20. We take up the last finding first, namely, that any other arrangement is only inter se between the opposite parties and shall not bind the complainant. Apparently, this is the answer to clause 14.1 set up by the appellant. Clause 14.1 deals with the arrangement entered between the developer and the owner because it speaks about reimbursement and protecting the owner from any loss it may be visited with. The fact that developer has agreed to reimburse the land owner would not detract from any liability which the land owner may incur under the law and under the contract. While that may be so, the substratum of the finding of the NCDRC is clause 4.1 and the fact that the appellant is a confirming party.

We are of the view that in the contracts in question, the NCDRC has not correctly appreciated the nature of the obligations and requirement under the Act to make a party liable. The NCDRC has not adverted to the relevant provisions, the collaboration agreement and the tripartite agreement which would spell out the nature of the obligations incurred by the developer and the appellant. The appellant, as the owner of the land on which the project was contemplated, has indeed undertaken certain obligations. So did the developer. It is, at this stage, that the consumer appears in the form of a party in the tripartite agreement. The learned counsel for the complainants has a case that the complainants were not aware of the terms of the collaboration agreement as such.

21. The mere fact without anything more that the appellant was a confirming party also would not advance the case of the complainant. We are unable to divine as to on what basis it could be said in a contract of this nature that merely because the appellant has confirmed terms of the agreement which is styled as a tripartite agreement, it would by itself make the appellant liable. This is a matter which should have been dealt with, with reference to the various other provisions in both the collaboration agreement and the tripartite agreement. Such an exercise was not undertaken by NCDRC.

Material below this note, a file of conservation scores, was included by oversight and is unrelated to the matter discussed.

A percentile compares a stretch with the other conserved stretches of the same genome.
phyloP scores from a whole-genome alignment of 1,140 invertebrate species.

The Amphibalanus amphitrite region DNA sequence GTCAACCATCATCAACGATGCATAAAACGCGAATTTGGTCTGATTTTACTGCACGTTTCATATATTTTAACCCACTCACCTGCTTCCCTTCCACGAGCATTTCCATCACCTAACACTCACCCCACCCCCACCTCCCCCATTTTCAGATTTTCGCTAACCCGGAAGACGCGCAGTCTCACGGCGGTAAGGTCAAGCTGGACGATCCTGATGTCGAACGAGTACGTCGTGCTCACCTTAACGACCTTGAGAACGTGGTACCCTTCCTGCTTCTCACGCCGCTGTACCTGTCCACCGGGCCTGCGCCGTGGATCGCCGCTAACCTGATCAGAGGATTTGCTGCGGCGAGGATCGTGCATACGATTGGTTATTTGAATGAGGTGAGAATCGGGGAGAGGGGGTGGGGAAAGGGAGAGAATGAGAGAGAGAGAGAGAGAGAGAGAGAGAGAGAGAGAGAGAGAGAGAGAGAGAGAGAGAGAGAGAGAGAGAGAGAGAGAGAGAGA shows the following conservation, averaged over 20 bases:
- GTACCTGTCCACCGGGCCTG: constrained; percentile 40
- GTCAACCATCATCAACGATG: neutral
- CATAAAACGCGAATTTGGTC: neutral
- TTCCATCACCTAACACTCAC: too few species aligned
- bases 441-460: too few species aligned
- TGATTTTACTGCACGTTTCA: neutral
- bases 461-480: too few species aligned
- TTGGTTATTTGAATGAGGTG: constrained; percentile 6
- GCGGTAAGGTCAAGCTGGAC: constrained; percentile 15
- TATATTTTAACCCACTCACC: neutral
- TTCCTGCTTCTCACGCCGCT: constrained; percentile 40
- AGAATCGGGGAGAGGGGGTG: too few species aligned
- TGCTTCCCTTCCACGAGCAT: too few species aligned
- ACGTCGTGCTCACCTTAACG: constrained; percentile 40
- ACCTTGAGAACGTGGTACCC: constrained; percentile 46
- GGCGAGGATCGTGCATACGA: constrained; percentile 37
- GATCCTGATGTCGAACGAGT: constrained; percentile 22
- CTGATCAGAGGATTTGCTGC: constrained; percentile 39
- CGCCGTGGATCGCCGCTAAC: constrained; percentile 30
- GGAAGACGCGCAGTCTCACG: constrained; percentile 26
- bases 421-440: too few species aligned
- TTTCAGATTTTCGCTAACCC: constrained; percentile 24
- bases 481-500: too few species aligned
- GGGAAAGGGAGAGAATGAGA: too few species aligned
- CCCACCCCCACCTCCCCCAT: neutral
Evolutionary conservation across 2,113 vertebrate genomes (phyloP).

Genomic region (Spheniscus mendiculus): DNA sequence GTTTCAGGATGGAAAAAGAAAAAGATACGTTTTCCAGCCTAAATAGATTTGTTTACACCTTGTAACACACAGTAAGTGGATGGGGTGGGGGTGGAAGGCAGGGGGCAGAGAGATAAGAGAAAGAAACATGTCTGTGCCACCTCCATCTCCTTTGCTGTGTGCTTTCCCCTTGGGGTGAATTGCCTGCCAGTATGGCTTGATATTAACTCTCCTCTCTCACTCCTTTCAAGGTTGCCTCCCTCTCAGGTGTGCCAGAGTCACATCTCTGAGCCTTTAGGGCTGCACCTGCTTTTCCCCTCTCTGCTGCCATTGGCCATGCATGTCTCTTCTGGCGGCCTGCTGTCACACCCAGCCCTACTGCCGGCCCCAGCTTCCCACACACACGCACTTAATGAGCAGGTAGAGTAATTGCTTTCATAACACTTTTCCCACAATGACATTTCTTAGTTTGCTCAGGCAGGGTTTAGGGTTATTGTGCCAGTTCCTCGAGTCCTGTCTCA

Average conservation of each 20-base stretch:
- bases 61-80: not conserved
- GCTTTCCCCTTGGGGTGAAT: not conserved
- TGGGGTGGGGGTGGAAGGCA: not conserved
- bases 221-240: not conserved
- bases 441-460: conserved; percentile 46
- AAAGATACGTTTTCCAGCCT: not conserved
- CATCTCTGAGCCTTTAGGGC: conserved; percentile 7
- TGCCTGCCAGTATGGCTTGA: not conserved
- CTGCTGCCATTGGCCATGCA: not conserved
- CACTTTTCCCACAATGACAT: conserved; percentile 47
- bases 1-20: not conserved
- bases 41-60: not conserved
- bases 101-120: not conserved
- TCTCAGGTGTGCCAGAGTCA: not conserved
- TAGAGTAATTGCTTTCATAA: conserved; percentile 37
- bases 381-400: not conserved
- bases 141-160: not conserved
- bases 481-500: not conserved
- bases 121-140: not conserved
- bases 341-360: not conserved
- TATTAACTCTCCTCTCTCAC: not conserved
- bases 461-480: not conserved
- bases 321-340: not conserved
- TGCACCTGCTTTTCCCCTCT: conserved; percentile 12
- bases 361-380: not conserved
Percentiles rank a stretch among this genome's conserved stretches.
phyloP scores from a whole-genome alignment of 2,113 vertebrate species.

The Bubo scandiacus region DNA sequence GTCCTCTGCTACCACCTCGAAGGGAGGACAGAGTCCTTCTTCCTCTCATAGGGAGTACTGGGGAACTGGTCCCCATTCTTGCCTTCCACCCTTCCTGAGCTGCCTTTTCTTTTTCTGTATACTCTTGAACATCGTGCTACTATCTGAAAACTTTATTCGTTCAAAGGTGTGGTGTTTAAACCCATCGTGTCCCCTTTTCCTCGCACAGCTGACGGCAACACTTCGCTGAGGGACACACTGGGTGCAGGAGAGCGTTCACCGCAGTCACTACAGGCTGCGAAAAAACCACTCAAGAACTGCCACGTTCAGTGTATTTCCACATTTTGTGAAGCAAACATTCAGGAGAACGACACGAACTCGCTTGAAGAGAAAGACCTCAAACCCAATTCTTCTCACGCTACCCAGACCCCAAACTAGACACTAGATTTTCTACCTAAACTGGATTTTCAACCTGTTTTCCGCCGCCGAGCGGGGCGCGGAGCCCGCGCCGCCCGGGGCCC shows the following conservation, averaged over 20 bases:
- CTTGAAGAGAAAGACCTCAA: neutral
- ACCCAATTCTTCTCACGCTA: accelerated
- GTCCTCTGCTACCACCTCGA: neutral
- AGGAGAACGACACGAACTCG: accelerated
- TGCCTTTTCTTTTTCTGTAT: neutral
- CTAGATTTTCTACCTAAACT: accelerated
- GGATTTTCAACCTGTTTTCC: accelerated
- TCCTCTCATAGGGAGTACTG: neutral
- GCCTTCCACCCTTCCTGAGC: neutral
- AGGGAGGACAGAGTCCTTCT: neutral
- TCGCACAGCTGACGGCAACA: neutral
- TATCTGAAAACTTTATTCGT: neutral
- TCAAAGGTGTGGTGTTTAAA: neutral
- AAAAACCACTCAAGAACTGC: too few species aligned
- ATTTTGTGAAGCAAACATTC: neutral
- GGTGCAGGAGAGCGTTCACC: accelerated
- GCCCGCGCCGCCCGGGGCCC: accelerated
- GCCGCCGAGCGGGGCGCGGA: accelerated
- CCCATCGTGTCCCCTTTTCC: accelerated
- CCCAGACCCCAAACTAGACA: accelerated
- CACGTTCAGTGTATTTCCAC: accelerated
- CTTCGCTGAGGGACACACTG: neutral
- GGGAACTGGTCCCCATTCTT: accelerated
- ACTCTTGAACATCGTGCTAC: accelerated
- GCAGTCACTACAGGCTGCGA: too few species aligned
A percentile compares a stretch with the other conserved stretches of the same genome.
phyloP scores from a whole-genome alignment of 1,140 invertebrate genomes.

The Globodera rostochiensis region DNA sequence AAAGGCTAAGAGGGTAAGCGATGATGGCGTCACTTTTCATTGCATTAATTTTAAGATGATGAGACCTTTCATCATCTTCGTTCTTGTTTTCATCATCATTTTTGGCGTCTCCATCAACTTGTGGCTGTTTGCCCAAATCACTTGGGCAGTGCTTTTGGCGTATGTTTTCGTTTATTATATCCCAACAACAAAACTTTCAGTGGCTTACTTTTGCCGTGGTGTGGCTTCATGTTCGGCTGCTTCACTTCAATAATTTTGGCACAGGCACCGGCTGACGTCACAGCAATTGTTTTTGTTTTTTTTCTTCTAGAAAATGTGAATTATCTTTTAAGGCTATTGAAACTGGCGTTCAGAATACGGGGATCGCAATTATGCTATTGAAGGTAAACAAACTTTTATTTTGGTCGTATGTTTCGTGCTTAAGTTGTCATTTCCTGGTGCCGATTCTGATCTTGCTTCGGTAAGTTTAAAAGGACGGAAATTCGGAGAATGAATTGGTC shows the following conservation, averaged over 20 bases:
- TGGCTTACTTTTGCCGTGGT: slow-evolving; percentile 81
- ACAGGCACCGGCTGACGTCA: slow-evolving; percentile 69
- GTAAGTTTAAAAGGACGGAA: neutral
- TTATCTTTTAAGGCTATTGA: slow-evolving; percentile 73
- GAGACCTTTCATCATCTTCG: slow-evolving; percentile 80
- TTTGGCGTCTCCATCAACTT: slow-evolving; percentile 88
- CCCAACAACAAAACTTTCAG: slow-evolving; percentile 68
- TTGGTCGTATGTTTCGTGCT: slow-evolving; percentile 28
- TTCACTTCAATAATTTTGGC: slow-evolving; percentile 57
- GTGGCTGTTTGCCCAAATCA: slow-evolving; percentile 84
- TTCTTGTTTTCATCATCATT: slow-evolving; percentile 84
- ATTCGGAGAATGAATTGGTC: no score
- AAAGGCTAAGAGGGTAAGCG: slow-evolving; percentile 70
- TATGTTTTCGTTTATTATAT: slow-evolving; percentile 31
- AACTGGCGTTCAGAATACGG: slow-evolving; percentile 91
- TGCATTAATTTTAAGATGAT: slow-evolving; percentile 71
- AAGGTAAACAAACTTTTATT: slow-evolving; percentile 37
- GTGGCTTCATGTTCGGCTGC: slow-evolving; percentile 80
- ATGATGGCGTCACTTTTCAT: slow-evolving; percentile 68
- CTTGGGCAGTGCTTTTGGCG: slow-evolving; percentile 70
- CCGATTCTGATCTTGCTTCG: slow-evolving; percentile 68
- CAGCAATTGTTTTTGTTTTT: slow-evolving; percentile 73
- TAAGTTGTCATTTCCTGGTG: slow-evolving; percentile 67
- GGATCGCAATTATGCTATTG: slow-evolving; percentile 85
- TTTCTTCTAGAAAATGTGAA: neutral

22. There is another aspect which is perhaps determinative of the course of action which has appealed to us. Learned counsel for the complainants would point out that this Court must bear in mind that this is a case where the management of both the developer and the land owner have actually been carried out by the same group. Learned counsel would point out that understanding the pattern of the composition of the Board of Management would successfully show that in essence, a single entity is running the whole show.

23. The present scenario is that the developer has gone into a state of insolvency. Proceedings under the Insolvency and Bankruptcy Code (IBC) has been lodged. It is, no doubt, in such a scenario, that the home buyers, who despite an order which they have obtained, are left high and dry as they cannot proceed against the developer after having obtained relief which consist of refund with interest as already observed. This brings on the scene the IRP represented by Mr. Sai Deepak, learned counsel, who would point out that not only has the IRP been appointed but an order has been passed by the National Company Law Appellate Tribunal (NCLAT) in appeal against an order under Section 7 of the IBC. Learned counsel points out that there is an opportunity available to the home buyers made available by the order of the NCLAT which may be availed of by the home buyers.